Zack – with a certain satisfaction Steffen hammers the hammer with basic equipment into the trunk and runs a meter, saws. The chain of the powerful saw eats into the fresh wood. Chips fly, the air smells rough, of nature, of life. That’s how solutions have to be, Steffen thinks to himself. Simple, practical, and tailored to people. Steffen walks another meter and sinks the saw into the trunk. Slowly he has to clear the cut lumber into the trestle, it goes faster than expected. He wonders, as he moves on to the next log, if the distance meter could also be vibrating. Or if he could use it to equip his tools so he wouldn’t have to search for them in the undergrowth. Whether the chainsaw could just start when he lifts it – but only when it is held exactly straight to avoid accidents. The drivers of the large semitrailer trucks would certainly also be pleased if, thanks to UWB, they could maneuver with millimeter precision to the trailer coupling to pick up the forest giants weighing tons and drive them to the sawmills.
Why Cognizant Mobility’s UWB Solutions are State of the Art
Cognizant Mobility, alongside other well-known and innovative tech companies, is committed to the continuous development of UWB technology and, thanks to rapid prototyping, is able to respond quickly to special requirements. Whether it’s forestry, the automotive industry, healthcare or logistics – there’s hardly an industry that can’t benefit from accurate real-time position determination. Trailer coupling, power saw and cut-to-length are just the latest examples in a whole series of innovations and solutions that the development team from Fulda has been able to realize. Well-known companies particularly value the flexibility that the UWB team at Cognizant Mobility (part of the Cognizant group of companies) brings to the table. Instead of ready-made but rigid – and often costly – solutions, Cognizant Mobility very quickly develops a prototype according to the customer’s requirements and wishes, carries out user tests, and can then immediately start implementing the first solutions.
Steffen is a realist. He knows that people usually go into the wood in pairs, where the UWB solution is not always the most practical. After all, two people do not need to determine the exact position. As soon as the number of workers increases, things look different. Various UWB measuring devices can log movement patterns, send signals to one or more devices – a three-dimensional map of the forest section is quickly created, the trees to be felled are marked via UWB measuring device, and even forestry workers from outside the area can easily find the stands to be felled, with millimeter precision.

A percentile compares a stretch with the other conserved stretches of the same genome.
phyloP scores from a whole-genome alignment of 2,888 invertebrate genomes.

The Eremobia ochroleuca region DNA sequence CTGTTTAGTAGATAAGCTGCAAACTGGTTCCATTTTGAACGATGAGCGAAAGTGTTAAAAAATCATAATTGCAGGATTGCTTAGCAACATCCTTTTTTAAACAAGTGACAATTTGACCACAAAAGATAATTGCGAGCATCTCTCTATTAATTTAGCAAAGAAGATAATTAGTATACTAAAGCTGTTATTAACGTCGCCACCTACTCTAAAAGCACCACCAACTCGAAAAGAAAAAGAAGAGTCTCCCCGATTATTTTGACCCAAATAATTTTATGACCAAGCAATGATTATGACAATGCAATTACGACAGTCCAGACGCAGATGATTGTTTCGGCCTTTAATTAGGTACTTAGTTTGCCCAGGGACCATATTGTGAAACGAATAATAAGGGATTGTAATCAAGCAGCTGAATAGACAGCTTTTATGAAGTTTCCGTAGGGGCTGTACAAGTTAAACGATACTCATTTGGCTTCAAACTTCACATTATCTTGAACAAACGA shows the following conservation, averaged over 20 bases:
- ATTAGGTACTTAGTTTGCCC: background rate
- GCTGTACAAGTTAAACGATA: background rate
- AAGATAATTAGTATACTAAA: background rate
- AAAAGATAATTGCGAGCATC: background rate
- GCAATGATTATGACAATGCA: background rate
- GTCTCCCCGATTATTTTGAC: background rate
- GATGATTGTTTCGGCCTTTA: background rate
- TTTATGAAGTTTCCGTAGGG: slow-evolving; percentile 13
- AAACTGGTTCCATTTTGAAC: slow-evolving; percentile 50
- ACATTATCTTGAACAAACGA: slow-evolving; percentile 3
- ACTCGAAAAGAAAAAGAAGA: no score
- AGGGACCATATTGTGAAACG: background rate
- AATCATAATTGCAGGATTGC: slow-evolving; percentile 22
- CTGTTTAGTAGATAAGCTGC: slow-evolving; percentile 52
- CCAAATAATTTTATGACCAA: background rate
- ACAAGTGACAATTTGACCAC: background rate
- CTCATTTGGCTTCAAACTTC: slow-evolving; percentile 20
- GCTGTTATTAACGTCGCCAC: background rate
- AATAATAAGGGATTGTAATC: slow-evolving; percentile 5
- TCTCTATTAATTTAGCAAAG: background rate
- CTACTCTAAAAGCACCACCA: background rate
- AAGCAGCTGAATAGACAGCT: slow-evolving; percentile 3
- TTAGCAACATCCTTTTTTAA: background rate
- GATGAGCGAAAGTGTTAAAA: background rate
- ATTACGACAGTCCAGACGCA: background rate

UWB not only offers advantages in position determination. UWB serves specific bandwidths between 3.1 and 10.6 megahertz, coordination data can be read out and transferred to assistance systems that take over automated tasks. The bridge to other projects such as Robotic Process Automation is neither distant nor steep. All data is exchanged with low latency and high data rate, all information is available almost immediately. The ability to exchange and receive short data pulses at high frequency even unlocks potential for radar-like applications without a UWB counterpart. Thanks to Cognizant Mobility’s rapid prototyping, applications can also be developed quickly and easily – often it’s just a matter of making the appropriate interface modifications.
Steffen exhales audibly satisfied – the sun is meanwhile falling steeply through the trunks of the trees, which are often older than he is. A certain respect always resonates when the saw eats into the trunk exactly at the desired point. The work went easily from the hand. He didn’t have to constantly remeasure, put the saw down, get it back, start, check, saw, and then start it all over again. Every time the green LED on his chainsaw lights up, he stops and saws. Very simple. The way solutions should be.